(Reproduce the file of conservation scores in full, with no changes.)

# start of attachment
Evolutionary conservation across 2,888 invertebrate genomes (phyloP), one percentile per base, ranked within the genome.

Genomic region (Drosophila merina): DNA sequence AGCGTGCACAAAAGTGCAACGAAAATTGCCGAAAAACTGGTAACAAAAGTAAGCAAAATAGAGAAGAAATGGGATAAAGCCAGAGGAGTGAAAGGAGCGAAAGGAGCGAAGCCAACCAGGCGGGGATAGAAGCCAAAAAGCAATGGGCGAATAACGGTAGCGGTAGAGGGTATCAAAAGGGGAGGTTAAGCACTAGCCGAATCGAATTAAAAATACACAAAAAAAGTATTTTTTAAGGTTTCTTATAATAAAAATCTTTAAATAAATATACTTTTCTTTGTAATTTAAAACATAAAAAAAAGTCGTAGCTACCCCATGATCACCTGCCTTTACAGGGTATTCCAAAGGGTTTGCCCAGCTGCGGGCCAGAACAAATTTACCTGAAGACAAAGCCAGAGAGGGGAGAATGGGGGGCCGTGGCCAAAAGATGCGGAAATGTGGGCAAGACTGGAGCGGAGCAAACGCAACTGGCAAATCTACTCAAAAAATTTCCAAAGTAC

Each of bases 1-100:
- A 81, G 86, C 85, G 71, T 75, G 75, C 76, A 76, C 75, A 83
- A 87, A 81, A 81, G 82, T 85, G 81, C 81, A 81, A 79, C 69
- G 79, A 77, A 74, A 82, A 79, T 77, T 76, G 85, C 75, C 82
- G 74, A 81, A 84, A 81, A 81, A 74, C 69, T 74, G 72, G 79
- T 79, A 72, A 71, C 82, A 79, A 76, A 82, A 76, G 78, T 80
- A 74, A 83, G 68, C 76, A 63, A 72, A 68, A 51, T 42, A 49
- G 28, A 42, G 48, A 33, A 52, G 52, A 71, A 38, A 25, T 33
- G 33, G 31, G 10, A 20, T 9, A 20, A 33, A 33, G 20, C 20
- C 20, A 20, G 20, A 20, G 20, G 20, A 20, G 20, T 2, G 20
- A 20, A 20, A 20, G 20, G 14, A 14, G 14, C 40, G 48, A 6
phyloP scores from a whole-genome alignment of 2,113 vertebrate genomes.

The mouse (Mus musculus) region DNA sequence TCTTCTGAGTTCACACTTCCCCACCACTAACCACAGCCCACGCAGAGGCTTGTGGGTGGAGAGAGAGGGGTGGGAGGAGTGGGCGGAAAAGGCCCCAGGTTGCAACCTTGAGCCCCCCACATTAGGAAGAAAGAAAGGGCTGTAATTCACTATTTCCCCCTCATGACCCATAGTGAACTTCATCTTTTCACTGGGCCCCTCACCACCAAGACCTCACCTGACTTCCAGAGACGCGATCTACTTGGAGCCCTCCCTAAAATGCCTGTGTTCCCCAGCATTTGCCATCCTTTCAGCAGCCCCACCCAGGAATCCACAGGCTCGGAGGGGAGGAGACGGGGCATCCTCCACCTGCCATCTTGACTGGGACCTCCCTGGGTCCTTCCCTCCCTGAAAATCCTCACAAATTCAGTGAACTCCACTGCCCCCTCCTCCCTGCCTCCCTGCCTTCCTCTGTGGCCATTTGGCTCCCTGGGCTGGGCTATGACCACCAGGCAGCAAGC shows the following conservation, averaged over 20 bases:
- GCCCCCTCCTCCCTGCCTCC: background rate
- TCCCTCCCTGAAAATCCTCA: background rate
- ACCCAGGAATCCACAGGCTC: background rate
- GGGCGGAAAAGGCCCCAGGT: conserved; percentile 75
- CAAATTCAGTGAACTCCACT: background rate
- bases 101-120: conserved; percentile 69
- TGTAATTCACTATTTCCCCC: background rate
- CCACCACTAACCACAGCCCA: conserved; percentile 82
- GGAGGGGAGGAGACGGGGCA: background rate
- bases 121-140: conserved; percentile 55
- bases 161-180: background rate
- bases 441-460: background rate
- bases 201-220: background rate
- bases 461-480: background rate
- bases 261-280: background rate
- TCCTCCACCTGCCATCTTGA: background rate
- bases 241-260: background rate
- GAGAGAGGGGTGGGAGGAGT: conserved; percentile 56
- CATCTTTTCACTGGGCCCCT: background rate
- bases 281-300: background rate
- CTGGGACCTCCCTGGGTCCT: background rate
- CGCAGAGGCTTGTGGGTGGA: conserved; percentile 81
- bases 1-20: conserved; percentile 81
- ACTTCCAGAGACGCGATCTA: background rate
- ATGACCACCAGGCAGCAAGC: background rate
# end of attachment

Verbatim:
Evolutionary conservation across 2,888 invertebrate genomes (phyloP), one percentile per base, ranked within the genome.

Genomic region (Drosophila merina): DNA sequence AGCGTGCACAAAAGTGCAACGAAAATTGCCGAAAAACTGGTAACAAAAGTAAGCAAAATAGAGAAGAAATGGGATAAAGCCAGAGGAGTGAAAGGAGCGAAAGGAGCGAAGCCAACCAGGCGGGGATAGAAGCCAAAAAGCAATGGGCGAATAACGGTAGCGGTAGAGGGTATCAAAAGGGGAGGTTAAGCACTAGCCGAATCGAATTAAAAATACACAAAAAAAGTATTTTTTAAGGTTTCTTATAATAAAAATCTTTAAATAAATATACTTTTCTTTGTAATTTAAAACATAAAAAAAAGTCGTAGCTACCCCATGATCACCTGCCTTTACAGGGTATTCCAAAGGGTTTGCCCAGCTGCGGGCCAGAACAAATTTACCTGAAGACAAAGCCAGAGAGGGGAGAATGGGGGGCCGTGGCCAAAAGATGCGGAAATGTGGGCAAGACTGGAGCGGAGCAAACGCAACTGGCAAATCTACTCAAAAAATTTCCAAAGTAC

Each of bases 1-100:
- A 81, G 86, C 85, G 71, T 75, G 75, C 76, A 76, C 75, A 83
- A 87, A 81, A 81, G 82, T 85, G 81, C 81, A 81, A 79, C 69
- G 79, A 77, A 74, A 82, A 79, T 77, T 76, G 85, C 75, C 82
- G 74, A 81, A 84, A 81, A 81, A 74, C 69, T 74, G 72, G 79
- T 79, A 72, A 71, C 82, A 79, A 76, A 82, A 76, G 78, T 80
- A 74, A 83, G 68, C 76, A 63, A 72, A 68, A 51, T 42, A 49
- G 28, A 42, G 48, A 33, A 52, G 52, A 71, A 38, A 25, T 33
- G 33, G 31, G 10, A 20, T 9, A 20, A 33, A 33, G 20, C 20
- C 20, A 20, G 20, A 20, G 20, G 20, A 20, G 20, T 2, G 20
- A 20, A 20, A 20, G 20, G 14, A 14, G 14, C 40, G 48, A 6
phyloP scores from a whole-genome alignment of 2,113 vertebrate genomes.

The mouse (Mus musculus) region DNA sequence TCTTCTGAGTTCACACTTCCCCACCACTAACCACAGCCCACGCAGAGGCTTGTGGGTGGAGAGAGAGGGGTGGGAGGAGTGGGCGGAAAAGGCCCCAGGTTGCAACCTTGAGCCCCCCACATTAGGAAGAAAGAAAGGGCTGTAATTCACTATTTCCCCCTCATGACCCATAGTGAACTTCATCTTTTCACTGGGCCCCTCACCACCAAGACCTCACCTGACTTCCAGAGACGCGATCTACTTGGAGCCCTCCCTAAAATGCCTGTGTTCCCCAGCATTTGCCATCCTTTCAGCAGCCCCACCCAGGAATCCACAGGCTCGGAGGGGAGGAGACGGGGCATCCTCCACCTGCCATCTTGACTGGGACCTCCCTGGGTCCTTCCCTCCCTGAAAATCCTCACAAATTCAGTGAACTCCACTGCCCCCTCCTCCCTGCCTCCCTGCCTTCCTCTGTGGCCATTTGGCTCCCTGGGCTGGGCTATGACCACCAGGCAGCAAGC shows the following conservation, averaged over 20 bases:
- GCCCCCTCCTCCCTGCCTCC: background rate
- TCCCTCCCTGAAAATCCTCA: background rate
- ACCCAGGAATCCACAGGCTC: background rate
- GGGCGGAAAAGGCCCCAGGT: conserved; percentile 75
- CAAATTCAGTGAACTCCACT: background rate
- bases 101-120: conserved; percentile 69
- TGTAATTCACTATTTCCCCC: background rate
- CCACCACTAACCACAGCCCA: conserved; percentile 82
- GGAGGGGAGGAGACGGGGCA: background rate
- bases 121-140: conserved; percentile 55
- bases 161-180: background rate
- bases 441-460: background rate
- bases 201-220: background rate
- bases 461-480: background rate
- bases 261-280: background rate
- TCCTCCACCTGCCATCTTGA: background rate
- bases 241-260: background rate
- GAGAGAGGGGTGGGAGGAGT: conserved; percentile 56
- CATCTTTTCACTGGGCCCCT: background rate
- bases 281-300: background rate
- CTGGGACCTCCCTGGGTCCT: background rate
- CGCAGAGGCTTGTGGGTGGA: conserved; percentile 81
- bases 1-20: conserved; percentile 81
- ACTTCCAGAGACGCGATCTA: background rate
- ATGACCACCAGGCAGCAAGC: background rate